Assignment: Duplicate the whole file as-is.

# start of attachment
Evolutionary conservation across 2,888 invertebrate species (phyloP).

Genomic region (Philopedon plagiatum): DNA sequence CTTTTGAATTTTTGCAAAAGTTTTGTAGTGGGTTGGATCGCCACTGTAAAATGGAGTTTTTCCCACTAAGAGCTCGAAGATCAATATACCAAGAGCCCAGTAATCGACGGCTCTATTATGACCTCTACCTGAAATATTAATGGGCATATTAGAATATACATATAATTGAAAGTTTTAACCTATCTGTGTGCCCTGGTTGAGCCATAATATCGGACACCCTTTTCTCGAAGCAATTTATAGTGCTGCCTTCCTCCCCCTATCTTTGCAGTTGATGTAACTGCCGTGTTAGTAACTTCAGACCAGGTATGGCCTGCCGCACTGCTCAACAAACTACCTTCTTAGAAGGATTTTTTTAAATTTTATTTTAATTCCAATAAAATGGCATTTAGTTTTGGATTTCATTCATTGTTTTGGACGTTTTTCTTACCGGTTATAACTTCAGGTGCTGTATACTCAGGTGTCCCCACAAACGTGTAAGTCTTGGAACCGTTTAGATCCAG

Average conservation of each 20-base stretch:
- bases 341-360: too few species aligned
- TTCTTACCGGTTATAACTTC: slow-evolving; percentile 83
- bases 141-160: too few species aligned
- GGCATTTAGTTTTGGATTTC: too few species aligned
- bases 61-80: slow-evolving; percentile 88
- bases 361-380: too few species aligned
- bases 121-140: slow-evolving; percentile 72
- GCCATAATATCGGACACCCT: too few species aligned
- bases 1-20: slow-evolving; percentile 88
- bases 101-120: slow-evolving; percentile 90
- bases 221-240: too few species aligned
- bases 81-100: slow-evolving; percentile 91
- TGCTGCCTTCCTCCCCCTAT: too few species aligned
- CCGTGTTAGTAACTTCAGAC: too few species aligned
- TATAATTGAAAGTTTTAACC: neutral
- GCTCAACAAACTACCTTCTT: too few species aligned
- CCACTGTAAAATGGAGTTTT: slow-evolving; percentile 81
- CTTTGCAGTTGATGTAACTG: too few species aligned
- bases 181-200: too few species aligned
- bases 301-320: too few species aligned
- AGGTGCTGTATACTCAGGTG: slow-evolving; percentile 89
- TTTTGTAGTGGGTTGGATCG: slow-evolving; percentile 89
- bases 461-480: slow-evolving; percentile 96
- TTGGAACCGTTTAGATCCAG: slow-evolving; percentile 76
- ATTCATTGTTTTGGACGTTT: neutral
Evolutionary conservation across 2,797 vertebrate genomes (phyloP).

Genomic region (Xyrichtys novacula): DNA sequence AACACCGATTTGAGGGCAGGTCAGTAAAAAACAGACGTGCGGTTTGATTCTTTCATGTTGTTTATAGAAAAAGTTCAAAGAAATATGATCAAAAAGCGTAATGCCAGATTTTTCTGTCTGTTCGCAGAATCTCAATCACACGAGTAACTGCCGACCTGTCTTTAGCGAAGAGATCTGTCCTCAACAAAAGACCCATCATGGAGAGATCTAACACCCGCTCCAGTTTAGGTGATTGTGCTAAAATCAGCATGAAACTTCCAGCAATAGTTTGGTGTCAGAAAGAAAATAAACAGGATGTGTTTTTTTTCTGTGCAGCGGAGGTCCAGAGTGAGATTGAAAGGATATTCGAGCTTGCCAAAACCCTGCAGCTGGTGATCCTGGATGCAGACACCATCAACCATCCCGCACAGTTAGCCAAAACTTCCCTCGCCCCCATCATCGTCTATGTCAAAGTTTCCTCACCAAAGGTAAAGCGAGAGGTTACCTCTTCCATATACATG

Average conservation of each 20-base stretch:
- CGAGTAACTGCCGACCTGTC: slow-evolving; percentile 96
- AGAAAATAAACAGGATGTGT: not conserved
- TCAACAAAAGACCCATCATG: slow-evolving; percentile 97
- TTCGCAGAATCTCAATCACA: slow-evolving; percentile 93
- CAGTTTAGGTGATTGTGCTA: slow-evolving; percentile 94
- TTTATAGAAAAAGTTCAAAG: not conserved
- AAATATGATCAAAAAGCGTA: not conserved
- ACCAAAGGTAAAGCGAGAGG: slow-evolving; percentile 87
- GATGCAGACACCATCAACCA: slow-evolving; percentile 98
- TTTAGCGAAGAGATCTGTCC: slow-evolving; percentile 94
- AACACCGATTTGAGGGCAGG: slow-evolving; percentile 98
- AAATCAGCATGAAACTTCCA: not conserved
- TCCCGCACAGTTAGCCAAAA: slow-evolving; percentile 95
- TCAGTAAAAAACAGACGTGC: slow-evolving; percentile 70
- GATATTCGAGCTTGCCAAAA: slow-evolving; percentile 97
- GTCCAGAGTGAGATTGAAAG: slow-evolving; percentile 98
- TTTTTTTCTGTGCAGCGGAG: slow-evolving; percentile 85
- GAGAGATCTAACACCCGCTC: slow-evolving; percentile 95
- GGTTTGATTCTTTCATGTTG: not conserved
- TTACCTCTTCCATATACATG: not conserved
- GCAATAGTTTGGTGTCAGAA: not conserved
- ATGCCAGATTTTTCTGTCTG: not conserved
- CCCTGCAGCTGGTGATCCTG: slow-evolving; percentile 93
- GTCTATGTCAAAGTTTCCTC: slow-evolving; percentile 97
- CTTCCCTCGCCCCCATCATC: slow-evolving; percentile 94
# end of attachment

Evolutionary conservation across 2,888 invertebrate species (phyloP).

Genomic region (Philopedon plagiatum): DNA sequence CTTTTGAATTTTTGCAAAAGTTTTGTAGTGGGTTGGATCGCCACTGTAAAATGGAGTTTTTCCCACTAAGAGCTCGAAGATCAATATACCAAGAGCCCAGTAATCGACGGCTCTATTATGACCTCTACCTGAAATATTAATGGGCATATTAGAATATACATATAATTGAAAGTTTTAACCTATCTGTGTGCCCTGGTTGAGCCATAATATCGGACACCCTTTTCTCGAAGCAATTTATAGTGCTGCCTTCCTCCCCCTATCTTTGCAGTTGATGTAACTGCCGTGTTAGTAACTTCAGACCAGGTATGGCCTGCCGCACTGCTCAACAAACTACCTTCTTAGAAGGATTTTTTTAAATTTTATTTTAATTCCAATAAAATGGCATTTAGTTTTGGATTTCATTCATTGTTTTGGACGTTTTTCTTACCGGTTATAACTTCAGGTGCTGTATACTCAGGTGTCCCCACAAACGTGTAAGTCTTGGAACCGTTTAGATCCAG

Average conservation of each 20-base stretch:
- bases 341-360: too few species aligned
- TTCTTACCGGTTATAACTTC: slow-evolving; percentile 83
- bases 141-160: too few species aligned
- GGCATTTAGTTTTGGATTTC: too few species aligned
- bases 61-80: slow-evolving; percentile 88
- bases 361-380: too few species aligned
- bases 121-140: slow-evolving; percentile 72
- GCCATAATATCGGACACCCT: too few species aligned
- bases 1-20: slow-evolving; percentile 88
- bases 101-120: slow-evolving; percentile 90
- bases 221-240: too few species aligned
- bases 81-100: slow-evolving; percentile 91
- TGCTGCCTTCCTCCCCCTAT: too few species aligned
- CCGTGTTAGTAACTTCAGAC: too few species aligned
- TATAATTGAAAGTTTTAACC: neutral
- GCTCAACAAACTACCTTCTT: too few species aligned
- CCACTGTAAAATGGAGTTTT: slow-evolving; percentile 81
- CTTTGCAGTTGATGTAACTG: too few species aligned
- bases 181-200: too few species aligned
- bases 301-320: too few species aligned
- AGGTGCTGTATACTCAGGTG: slow-evolving; percentile 89
- TTTTGTAGTGGGTTGGATCG: slow-evolving; percentile 89
- bases 461-480: slow-evolving; percentile 96
- TTGGAACCGTTTAGATCCAG: slow-evolving; percentile 76
- ATTCATTGTTTTGGACGTTT: neutral
Evolutionary conservation across 2,797 vertebrate genomes (phyloP).

Genomic region (Xyrichtys novacula): DNA sequence AACACCGATTTGAGGGCAGGTCAGTAAAAAACAGACGTGCGGTTTGATTCTTTCATGTTGTTTATAGAAAAAGTTCAAAGAAATATGATCAAAAAGCGTAATGCCAGATTTTTCTGTCTGTTCGCAGAATCTCAATCACACGAGTAACTGCCGACCTGTCTTTAGCGAAGAGATCTGTCCTCAACAAAAGACCCATCATGGAGAGATCTAACACCCGCTCCAGTTTAGGTGATTGTGCTAAAATCAGCATGAAACTTCCAGCAATAGTTTGGTGTCAGAAAGAAAATAAACAGGATGTGTTTTTTTTCTGTGCAGCGGAGGTCCAGAGTGAGATTGAAAGGATATTCGAGCTTGCCAAAACCCTGCAGCTGGTGATCCTGGATGCAGACACCATCAACCATCCCGCACAGTTAGCCAAAACTTCCCTCGCCCCCATCATCGTCTATGTCAAAGTTTCCTCACCAAAGGTAAAGCGAGAGGTTACCTCTTCCATATACATG

Average conservation of each 20-base stretch:
- CGAGTAACTGCCGACCTGTC: slow-evolving; percentile 96
- AGAAAATAAACAGGATGTGT: not conserved
- TCAACAAAAGACCCATCATG: slow-evolving; percentile 97
- TTCGCAGAATCTCAATCACA: slow-evolving; percentile 93
- CAGTTTAGGTGATTGTGCTA: slow-evolving; percentile 94
- TTTATAGAAAAAGTTCAAAG: not conserved
- AAATATGATCAAAAAGCGTA: not conserved
- ACCAAAGGTAAAGCGAGAGG: slow-evolving; percentile 87
- GATGCAGACACCATCAACCA: slow-evolving; percentile 98
- TTTAGCGAAGAGATCTGTCC: slow-evolving; percentile 94
- AACACCGATTTGAGGGCAGG: slow-evolving; percentile 98
- AAATCAGCATGAAACTTCCA: not conserved
- TCCCGCACAGTTAGCCAAAA: slow-evolving; percentile 95
- TCAGTAAAAAACAGACGTGC: slow-evolving; percentile 70
- GATATTCGAGCTTGCCAAAA: slow-evolving; percentile 97
- GTCCAGAGTGAGATTGAAAG: slow-evolving; percentile 98
- TTTTTTTCTGTGCAGCGGAG: slow-evolving; percentile 85
- GAGAGATCTAACACCCGCTC: slow-evolving; percentile 95
- GGTTTGATTCTTTCATGTTG: not conserved
- TTACCTCTTCCATATACATG: not conserved
- GCAATAGTTTGGTGTCAGAA: not conserved
- ATGCCAGATTTTTCTGTCTG: not conserved
- CCCTGCAGCTGGTGATCCTG: slow-evolving; percentile 93
- GTCTATGTCAAAGTTTCCTC: slow-evolving; percentile 97
- CTTCCCTCGCCCCCATCATC: slow-evolving; percentile 94